Winnipeg Free Press - PRINT EDITION

Jets taking time to build a contender, not pretender

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Knowing when and if the Winnipeg Jets will win a Stanley Cup is difficult to judge, but with each passing day it becomes more apparent the club is in the hands of the right people.

Coach Claude Noel has the team performing on the ice and if they make the post-season they will exceed the expectations of many considered opinions.

Upstairs, GM Kevin Cheveldayoff continues to plot for the future and nudge this program along with quiet but astute moves.

There was no shortage of Claude Who and Chevy What when the Jets began to announce their hockey operations staff.

They weren't household names with a stable of media backing them up. Noel was a minor-leaguer and Cheveldayoff had never run a team went the thinking. Who do these True North guys think they are hiring people they know and believe in?

Fortunately, Mark Chipman isn't the type to listen or worry about the sniping of outsiders. Chipman's faith in these men is now being rewarded. He's not surprised, even if the doubters are.

Noel has taken a team that, while clearly talented, had proven to be mentally soft and unable to live up to its potential. They went in fits and spurts while known as the morbidly underachieving Atlanta Thrashers and when the games got tough they just plain disappeared.

Noel's message of accountability fell on deaf ears early on and this team was a complete dog well into November. A sub-.500 record and hovering in the lower regions of the conference were bad enough signals, but more troubling was the way the team played. Soft and disorganized were frequently accurate adjectives.

Noel, however, stood firm and chipped away at the Jets' flawed exterior until he could strip them bare and begin to rebuild from the ground up. A soaring December showed us the first glimpse of what this team could be, but gave way to a middling January.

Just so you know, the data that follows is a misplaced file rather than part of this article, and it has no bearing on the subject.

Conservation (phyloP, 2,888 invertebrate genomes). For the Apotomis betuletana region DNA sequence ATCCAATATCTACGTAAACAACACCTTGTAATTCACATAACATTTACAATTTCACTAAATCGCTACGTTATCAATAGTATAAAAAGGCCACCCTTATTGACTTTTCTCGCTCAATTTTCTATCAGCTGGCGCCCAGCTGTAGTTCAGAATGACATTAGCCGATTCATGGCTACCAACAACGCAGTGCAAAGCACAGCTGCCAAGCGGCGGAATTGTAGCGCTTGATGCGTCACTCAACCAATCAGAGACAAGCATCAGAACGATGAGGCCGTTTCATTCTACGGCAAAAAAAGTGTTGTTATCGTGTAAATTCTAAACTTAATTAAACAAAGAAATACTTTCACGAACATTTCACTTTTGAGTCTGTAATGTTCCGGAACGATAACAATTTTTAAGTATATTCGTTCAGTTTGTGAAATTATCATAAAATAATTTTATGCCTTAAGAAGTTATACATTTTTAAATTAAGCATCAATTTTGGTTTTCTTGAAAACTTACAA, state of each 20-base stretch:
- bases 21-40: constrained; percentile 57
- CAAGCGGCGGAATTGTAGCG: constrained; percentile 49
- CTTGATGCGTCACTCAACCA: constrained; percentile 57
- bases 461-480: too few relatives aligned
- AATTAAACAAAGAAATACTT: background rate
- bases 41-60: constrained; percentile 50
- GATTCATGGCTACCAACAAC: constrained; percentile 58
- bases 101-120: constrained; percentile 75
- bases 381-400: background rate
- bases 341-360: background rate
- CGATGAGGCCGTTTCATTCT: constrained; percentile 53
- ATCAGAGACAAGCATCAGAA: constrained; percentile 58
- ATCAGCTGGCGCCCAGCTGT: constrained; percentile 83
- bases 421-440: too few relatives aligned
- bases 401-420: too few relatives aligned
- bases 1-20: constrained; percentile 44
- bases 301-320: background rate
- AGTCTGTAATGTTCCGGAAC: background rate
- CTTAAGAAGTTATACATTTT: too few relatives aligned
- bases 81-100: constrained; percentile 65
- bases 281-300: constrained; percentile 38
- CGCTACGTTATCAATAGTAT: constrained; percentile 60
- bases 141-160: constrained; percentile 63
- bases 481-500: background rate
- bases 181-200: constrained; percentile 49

The growth, however, had taken root and February has been a month of affirmation as the Jets have moved back into the playoff picture and have just one regulation loss in their last seven games.

Noel is a major factor in the further development of this group and has undoubtedly proven to be a good choice.

Monday's trade-deadline work by Cheveldayoff again paints him in a favourable light. The Jets, in acquiring defenceman Grant Clitsome for free off the waiver wire and then later peddling Johnny Oduya for a pair of draft picks, improved their present outlook while at the same time stockpiling futures.

No, Cheveldayoff didn't make a deal for a rent-a-sniper. He also didn't overpay for a player that wouldn't make it past July 1 in Winnipeg.

The Jets may end up being a playoff team, but they are nowhere near being in the position to consider dealing assets for post-season wins.

Cheveldayoff must be a realist in his assessment of his roster and while it's clear he considers the Jets a potential playoff club, he can't overestimate their worth.

Keeping one eye on today and one eye on the long-term plan isn't easy and lots of GMs have lost their balance in trying. Cheveldayoff will likely err on the side of the future and that's the right strategy. There are no shortcuts in a salary cap world and teams must develop their own stars.

Cheveldayoff's moves must now be turned into successful acquisitions, but they are the right decisions.

Watching the Winnipeg Jets is already fun. There's atmosphere in the building and the team has played itself into relevancy.

But Cheveldayoff and Noel are charged with being more than a novelty act. They are expected to produce a contender capable of winning more than a berth in the post-season tournament.

The real excitement might be a few years off but these two are intent on getting there and are beginning to make it look like they know just how to get it done. Twitter: @garylawless

Republished from the Winnipeg Free Press print edition February 28, 2012 D1

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About Gary Lawless

Gary Lawless is the Free Press sports columnist and co-host of the Hustler and Lawless show on TSN 1290 Winnipeg and
Lawless began covering sports as a rookie reporter at The Chronicle-Journal in Thunder Bay after graduating from journalism school at Durham College in Ontario.
After a Grey Cup winning stint with the Toronto Argonauts in the communications department, Lawless returned to Thunder Bay as sports editor.
In 1999 he joined the Free Press and after working on the night sports desk moved back into the field where he covered pro hockey, baseball and football beats prior to being named columnist.


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